Bruce showing off his chompers in ‘Jaws’ (Universal)
Cue the music and clear the water, Jaws is resurfacing in Hollywood.
The only surviving shark model from Steven Spielberg’s 1975 blockbuster is heading to the Academy Museum, the under-construction facility in Los Angeles that will house the Academy of Motion Picture Arts and Sciences’ unmatched collection of cinema memorabilia.
While nearly indestructible in the film, the Jaws sharks proved dramatically frangible out of water. The original 25-foot mechanical monster, crafted by Joe Alves and nicknamed “Bruce” after Spielberg’s lawyer, Bruce Ramer, repeatedly malfunctioned during production, resulting in Spielberg reducing the shark’s screen time. Alves’s shark mold produced four copies (also called Bruce); the first three were latex and deteriorated over the years. But the fourth was made of more durable Fiberglass to be used for promotional purposes. That Bruce landed at Universal Studios Hollywood as a backdrop for photo-seeking tourists, before falling into disrepair and getting shipped off to Aadlen Brothers Auto Wrecking in Sun Valley, California, a graveyard for discarded Universal props and vehicles.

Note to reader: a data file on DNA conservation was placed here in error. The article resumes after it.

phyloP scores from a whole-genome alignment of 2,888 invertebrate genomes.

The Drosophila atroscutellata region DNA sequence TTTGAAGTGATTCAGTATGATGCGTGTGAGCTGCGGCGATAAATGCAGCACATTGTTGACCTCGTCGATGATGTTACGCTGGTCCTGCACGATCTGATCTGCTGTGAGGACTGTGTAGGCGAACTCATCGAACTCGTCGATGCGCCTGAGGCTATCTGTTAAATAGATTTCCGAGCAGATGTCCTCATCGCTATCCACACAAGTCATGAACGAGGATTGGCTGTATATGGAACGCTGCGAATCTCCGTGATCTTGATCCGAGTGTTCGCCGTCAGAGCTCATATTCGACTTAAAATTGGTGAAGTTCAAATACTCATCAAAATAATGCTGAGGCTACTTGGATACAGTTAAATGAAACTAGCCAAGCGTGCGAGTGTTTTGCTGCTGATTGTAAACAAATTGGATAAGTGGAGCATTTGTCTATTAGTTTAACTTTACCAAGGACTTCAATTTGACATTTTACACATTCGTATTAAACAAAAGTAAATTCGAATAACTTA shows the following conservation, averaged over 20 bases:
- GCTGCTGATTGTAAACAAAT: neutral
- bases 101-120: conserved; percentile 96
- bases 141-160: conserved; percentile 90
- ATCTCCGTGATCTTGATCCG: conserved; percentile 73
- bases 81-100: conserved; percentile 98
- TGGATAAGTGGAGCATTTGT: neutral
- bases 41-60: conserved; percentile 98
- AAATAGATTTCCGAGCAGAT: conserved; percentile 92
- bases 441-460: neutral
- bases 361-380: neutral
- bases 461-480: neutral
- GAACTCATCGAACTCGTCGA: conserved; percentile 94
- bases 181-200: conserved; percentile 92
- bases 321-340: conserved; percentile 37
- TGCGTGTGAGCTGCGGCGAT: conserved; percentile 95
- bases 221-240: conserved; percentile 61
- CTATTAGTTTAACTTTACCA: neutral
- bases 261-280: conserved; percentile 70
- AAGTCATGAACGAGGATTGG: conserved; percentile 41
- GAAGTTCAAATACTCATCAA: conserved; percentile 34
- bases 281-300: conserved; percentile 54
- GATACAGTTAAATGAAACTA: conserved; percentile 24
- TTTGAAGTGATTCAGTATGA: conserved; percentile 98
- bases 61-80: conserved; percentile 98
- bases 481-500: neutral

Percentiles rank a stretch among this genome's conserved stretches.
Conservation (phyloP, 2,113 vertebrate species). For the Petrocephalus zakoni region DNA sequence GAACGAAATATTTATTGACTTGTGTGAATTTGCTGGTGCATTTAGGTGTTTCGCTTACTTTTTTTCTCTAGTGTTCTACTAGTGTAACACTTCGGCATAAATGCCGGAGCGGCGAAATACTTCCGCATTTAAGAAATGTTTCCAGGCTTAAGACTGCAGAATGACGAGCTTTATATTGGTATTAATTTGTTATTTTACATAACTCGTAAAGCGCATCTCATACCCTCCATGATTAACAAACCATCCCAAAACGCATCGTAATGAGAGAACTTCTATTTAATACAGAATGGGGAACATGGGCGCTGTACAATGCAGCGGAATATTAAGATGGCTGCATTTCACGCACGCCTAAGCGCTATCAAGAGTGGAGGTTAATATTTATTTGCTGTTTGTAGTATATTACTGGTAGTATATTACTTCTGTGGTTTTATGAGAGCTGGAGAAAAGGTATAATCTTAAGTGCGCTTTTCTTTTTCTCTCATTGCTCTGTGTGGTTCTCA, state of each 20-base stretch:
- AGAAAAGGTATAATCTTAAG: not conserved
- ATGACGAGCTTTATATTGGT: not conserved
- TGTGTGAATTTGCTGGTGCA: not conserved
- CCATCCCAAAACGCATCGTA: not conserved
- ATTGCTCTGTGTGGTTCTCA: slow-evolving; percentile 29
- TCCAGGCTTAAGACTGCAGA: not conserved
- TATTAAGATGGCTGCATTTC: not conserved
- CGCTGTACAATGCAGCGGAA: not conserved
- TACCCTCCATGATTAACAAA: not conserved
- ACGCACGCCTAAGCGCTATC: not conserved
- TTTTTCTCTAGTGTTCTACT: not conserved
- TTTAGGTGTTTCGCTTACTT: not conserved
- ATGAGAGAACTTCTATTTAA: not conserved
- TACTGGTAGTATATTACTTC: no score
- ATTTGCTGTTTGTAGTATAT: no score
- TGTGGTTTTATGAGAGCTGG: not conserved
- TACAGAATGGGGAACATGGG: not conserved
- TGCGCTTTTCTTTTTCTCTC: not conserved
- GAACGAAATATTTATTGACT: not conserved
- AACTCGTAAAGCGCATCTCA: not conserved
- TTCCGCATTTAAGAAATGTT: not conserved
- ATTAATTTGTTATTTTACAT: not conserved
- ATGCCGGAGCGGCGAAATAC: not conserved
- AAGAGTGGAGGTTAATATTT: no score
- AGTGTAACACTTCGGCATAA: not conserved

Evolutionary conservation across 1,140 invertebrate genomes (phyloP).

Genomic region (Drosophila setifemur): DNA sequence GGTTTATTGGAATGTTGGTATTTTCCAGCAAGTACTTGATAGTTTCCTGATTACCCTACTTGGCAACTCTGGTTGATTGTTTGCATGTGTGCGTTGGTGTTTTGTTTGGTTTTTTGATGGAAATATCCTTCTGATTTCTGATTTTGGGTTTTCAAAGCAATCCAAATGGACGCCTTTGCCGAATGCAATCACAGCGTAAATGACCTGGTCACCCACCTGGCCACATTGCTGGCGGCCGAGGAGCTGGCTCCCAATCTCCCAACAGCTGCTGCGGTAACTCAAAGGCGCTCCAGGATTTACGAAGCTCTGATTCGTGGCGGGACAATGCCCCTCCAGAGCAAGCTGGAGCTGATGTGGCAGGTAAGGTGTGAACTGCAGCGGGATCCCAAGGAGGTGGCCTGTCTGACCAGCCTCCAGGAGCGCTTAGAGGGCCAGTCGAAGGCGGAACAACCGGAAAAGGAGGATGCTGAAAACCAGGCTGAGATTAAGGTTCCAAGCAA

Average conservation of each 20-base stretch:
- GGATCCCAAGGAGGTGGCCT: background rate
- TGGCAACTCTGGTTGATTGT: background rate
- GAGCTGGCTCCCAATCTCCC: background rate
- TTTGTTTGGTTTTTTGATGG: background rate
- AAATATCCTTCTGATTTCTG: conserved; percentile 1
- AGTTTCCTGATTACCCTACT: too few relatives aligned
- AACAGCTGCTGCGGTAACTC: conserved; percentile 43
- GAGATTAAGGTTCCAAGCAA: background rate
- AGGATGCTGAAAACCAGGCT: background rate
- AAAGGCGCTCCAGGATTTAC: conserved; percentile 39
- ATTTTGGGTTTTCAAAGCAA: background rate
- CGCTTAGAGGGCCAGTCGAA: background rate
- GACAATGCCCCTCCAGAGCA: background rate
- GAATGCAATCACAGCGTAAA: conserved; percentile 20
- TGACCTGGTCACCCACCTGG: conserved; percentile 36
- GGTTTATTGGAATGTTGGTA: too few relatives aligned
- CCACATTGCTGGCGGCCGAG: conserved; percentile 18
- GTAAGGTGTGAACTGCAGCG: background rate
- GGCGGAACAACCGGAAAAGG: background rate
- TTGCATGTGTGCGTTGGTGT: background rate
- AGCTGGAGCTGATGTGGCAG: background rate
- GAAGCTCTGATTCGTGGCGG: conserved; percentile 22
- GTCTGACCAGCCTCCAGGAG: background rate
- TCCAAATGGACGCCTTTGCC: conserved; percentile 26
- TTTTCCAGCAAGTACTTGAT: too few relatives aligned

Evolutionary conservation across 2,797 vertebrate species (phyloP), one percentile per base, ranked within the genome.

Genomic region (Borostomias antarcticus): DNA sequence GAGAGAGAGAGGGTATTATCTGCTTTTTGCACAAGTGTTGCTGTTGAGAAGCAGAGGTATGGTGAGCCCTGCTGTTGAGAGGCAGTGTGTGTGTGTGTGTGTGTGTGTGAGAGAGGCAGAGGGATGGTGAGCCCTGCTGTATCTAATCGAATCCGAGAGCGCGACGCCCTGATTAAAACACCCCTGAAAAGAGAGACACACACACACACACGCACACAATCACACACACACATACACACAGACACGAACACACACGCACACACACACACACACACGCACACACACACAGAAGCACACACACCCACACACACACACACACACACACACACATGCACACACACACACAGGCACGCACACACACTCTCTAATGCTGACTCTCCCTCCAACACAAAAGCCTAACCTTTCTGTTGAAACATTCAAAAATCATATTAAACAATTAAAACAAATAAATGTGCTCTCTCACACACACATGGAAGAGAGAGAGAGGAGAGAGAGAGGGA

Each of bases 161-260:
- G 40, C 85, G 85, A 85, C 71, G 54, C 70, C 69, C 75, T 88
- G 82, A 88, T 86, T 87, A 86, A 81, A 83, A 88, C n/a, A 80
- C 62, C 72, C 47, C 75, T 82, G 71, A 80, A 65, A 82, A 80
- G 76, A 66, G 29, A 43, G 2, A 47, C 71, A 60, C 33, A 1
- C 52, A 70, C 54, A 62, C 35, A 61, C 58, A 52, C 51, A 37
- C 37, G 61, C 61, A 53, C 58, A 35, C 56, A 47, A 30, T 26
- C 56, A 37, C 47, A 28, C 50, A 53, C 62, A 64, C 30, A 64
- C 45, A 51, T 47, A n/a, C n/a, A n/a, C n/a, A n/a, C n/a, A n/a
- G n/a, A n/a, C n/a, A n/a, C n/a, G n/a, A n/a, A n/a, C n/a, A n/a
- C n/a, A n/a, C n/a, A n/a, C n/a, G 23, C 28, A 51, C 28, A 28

Last Jaws model, as displayed at Aadlen Brothers Auto Wrecking (Aadlen Brothers Auto Wrecking/Facebook)
The company’s owner, Nathan Adlen, had displayed the sole extant carcass for more than three decades, but with the upcoming closure of Aadlen Brothers, he decided to donate the iconic fish to the Academy, where it will be the largest object yet in the collection. The museum has also secured other key props from the film series, including a fin used in Jaws and Jaws II.
“Bruce caught the eye of my father, Sam Adlen, at first glance back in 1990, and for many years he’s been like a member of the family,” Nathan said in a statement. “This is going to be the perfect place to share this extraordinary treasure with the world.”
Spielberg and Bruce (Universal)
Aside from the Jaws specimens, the Academy Museum’s holdings include 62,000 pieces of production art — ranging from a Planet of the Apes mask to a model horse head made for The Godfather to the lion’s mane and ruby slippers from The Wizard of Oz — in addition to 12 million photographs, 80,000 screenplays, prints of 80,000 films, 55,000 posters, and reams of printed materials, including production notes, diaries, correspondence, storyboards, and personal scrapbooks. The museum will be housed in the historic May Company building on L.A.’s Miracle Mile and is set to open in 2017.